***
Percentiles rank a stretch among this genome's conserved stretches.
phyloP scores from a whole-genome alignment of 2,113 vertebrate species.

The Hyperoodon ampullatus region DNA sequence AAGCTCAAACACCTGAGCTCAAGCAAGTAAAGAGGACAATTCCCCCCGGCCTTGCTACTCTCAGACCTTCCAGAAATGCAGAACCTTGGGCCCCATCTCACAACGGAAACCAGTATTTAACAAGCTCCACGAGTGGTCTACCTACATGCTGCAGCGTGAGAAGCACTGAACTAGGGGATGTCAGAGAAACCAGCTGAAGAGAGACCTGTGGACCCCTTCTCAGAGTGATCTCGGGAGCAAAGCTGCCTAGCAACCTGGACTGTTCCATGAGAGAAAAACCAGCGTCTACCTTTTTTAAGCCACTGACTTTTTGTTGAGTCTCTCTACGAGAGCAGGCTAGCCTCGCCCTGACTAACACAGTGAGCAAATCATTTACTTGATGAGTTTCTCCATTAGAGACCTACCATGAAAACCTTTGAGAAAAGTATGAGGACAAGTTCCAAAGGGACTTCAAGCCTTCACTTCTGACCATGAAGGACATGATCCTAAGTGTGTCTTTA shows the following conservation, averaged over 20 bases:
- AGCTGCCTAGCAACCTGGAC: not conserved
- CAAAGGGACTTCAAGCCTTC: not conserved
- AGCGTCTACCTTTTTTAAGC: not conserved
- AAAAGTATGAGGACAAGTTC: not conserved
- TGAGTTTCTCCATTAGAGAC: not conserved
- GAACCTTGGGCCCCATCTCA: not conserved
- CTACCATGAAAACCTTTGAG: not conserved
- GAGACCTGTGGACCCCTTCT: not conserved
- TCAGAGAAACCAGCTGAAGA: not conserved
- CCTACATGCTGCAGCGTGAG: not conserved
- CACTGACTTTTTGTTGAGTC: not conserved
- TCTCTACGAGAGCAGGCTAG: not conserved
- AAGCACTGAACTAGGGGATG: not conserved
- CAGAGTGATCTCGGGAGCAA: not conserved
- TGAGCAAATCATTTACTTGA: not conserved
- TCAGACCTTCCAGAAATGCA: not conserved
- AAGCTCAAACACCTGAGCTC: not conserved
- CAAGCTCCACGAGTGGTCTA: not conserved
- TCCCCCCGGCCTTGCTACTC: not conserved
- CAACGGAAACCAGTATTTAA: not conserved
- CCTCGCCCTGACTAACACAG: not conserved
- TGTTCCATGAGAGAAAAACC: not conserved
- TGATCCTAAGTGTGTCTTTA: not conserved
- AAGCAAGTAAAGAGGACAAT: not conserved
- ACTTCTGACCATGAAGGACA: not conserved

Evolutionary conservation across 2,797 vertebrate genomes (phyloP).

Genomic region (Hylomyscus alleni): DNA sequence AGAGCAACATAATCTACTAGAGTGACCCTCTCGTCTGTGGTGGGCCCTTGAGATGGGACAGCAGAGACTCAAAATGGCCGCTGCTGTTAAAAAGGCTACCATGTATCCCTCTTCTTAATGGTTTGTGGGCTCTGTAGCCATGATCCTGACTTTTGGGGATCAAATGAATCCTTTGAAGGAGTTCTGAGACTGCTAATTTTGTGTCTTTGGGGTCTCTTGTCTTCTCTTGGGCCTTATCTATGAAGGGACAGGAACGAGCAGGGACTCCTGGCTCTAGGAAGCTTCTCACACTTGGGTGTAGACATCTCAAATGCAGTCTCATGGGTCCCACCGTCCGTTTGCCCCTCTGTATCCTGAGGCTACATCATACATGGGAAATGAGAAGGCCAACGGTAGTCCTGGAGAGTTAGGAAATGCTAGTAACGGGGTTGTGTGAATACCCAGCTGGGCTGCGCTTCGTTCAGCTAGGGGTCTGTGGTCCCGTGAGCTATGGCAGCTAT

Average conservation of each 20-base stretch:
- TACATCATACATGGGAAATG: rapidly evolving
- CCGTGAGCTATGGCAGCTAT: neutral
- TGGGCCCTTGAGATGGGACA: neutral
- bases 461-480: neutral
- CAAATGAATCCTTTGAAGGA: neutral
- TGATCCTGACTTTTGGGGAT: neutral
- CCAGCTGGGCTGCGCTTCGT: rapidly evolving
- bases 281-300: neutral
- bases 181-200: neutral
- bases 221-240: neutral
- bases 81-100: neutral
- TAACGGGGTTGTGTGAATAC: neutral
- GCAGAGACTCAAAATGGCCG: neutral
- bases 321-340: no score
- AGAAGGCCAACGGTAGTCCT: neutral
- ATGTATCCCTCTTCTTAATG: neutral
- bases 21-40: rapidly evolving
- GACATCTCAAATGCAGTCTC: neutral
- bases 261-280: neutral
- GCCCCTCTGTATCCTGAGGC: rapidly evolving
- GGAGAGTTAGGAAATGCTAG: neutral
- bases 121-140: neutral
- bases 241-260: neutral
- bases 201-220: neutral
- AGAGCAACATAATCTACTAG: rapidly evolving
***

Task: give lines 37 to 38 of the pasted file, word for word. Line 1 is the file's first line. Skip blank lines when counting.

- TGATCCTGACTTTTGGGGAT: neutral
- CCAGCTGGGCTGCGCTTCGT: rapidly evolving